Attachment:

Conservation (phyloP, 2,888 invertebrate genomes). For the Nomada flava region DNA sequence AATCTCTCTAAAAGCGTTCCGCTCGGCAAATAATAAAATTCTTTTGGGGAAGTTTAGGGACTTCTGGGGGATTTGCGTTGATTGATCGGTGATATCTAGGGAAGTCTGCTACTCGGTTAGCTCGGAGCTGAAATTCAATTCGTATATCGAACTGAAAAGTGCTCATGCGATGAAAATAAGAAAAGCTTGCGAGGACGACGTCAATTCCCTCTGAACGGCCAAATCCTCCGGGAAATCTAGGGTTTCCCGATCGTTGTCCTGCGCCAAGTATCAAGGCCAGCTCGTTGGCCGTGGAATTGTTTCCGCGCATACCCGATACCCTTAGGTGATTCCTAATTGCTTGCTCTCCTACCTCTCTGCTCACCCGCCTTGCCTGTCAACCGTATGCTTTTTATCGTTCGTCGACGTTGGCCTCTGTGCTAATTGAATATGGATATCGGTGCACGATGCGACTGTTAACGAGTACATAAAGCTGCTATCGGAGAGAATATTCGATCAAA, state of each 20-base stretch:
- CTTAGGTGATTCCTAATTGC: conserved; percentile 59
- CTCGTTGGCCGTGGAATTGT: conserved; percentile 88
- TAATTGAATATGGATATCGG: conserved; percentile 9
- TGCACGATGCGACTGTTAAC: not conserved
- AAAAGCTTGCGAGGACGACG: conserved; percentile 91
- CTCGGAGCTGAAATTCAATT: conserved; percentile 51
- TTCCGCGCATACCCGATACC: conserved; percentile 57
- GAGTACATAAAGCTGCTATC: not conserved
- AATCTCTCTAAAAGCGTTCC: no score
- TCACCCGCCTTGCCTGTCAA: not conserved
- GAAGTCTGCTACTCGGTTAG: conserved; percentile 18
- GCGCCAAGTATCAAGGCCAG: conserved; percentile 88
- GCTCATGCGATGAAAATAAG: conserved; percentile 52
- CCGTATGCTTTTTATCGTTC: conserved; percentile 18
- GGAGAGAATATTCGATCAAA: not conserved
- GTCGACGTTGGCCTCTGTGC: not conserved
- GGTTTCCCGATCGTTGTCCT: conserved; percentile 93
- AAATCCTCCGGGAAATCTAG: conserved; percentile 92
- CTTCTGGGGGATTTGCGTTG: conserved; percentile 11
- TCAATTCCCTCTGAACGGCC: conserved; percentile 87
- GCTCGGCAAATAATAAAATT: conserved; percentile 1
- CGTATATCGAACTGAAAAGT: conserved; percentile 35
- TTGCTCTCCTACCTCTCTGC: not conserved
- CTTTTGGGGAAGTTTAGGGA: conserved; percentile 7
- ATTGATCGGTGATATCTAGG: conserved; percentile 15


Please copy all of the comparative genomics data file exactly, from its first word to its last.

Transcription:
Conservation (phyloP, 2,888 invertebrate genomes). For the Nomada flava region DNA sequence AATCTCTCTAAAAGCGTTCCGCTCGGCAAATAATAAAATTCTTTTGGGGAAGTTTAGGGACTTCTGGGGGATTTGCGTTGATTGATCGGTGATATCTAGGGAAGTCTGCTACTCGGTTAGCTCGGAGCTGAAATTCAATTCGTATATCGAACTGAAAAGTGCTCATGCGATGAAAATAAGAAAAGCTTGCGAGGACGACGTCAATTCCCTCTGAACGGCCAAATCCTCCGGGAAATCTAGGGTTTCCCGATCGTTGTCCTGCGCCAAGTATCAAGGCCAGCTCGTTGGCCGTGGAATTGTTTCCGCGCATACCCGATACCCTTAGGTGATTCCTAATTGCTTGCTCTCCTACCTCTCTGCTCACCCGCCTTGCCTGTCAACCGTATGCTTTTTATCGTTCGTCGACGTTGGCCTCTGTGCTAATTGAATATGGATATCGGTGCACGATGCGACTGTTAACGAGTACATAAAGCTGCTATCGGAGAGAATATTCGATCAAA, state of each 20-base stretch:
- CTTAGGTGATTCCTAATTGC: conserved; percentile 59
- CTCGTTGGCCGTGGAATTGT: conserved; percentile 88
- TAATTGAATATGGATATCGG: conserved; percentile 9
- TGCACGATGCGACTGTTAAC: not conserved
- AAAAGCTTGCGAGGACGACG: conserved; percentile 91
- CTCGGAGCTGAAATTCAATT: conserved; percentile 51
- TTCCGCGCATACCCGATACC: conserved; percentile 57
- GAGTACATAAAGCTGCTATC: not conserved
- AATCTCTCTAAAAGCGTTCC: no score
- TCACCCGCCTTGCCTGTCAA: not conserved
- GAAGTCTGCTACTCGGTTAG: conserved; percentile 18
- GCGCCAAGTATCAAGGCCAG: conserved; percentile 88
- GCTCATGCGATGAAAATAAG: conserved; percentile 52
- CCGTATGCTTTTTATCGTTC: conserved; percentile 18
- GGAGAGAATATTCGATCAAA: not conserved
- GTCGACGTTGGCCTCTGTGC: not conserved
- GGTTTCCCGATCGTTGTCCT: conserved; percentile 93
- AAATCCTCCGGGAAATCTAG: conserved; percentile 92
- CTTCTGGGGGATTTGCGTTG: conserved; percentile 11
- TCAATTCCCTCTGAACGGCC: conserved; percentile 87
- GCTCGGCAAATAATAAAATT: conserved; percentile 1
- CGTATATCGAACTGAAAAGT: conserved; percentile 35
- TTGCTCTCCTACCTCTCTGC: not conserved
- CTTTTGGGGAAGTTTAGGGA: conserved; percentile 7
- ATTGATCGGTGATATCTAGG: conserved; percentile 15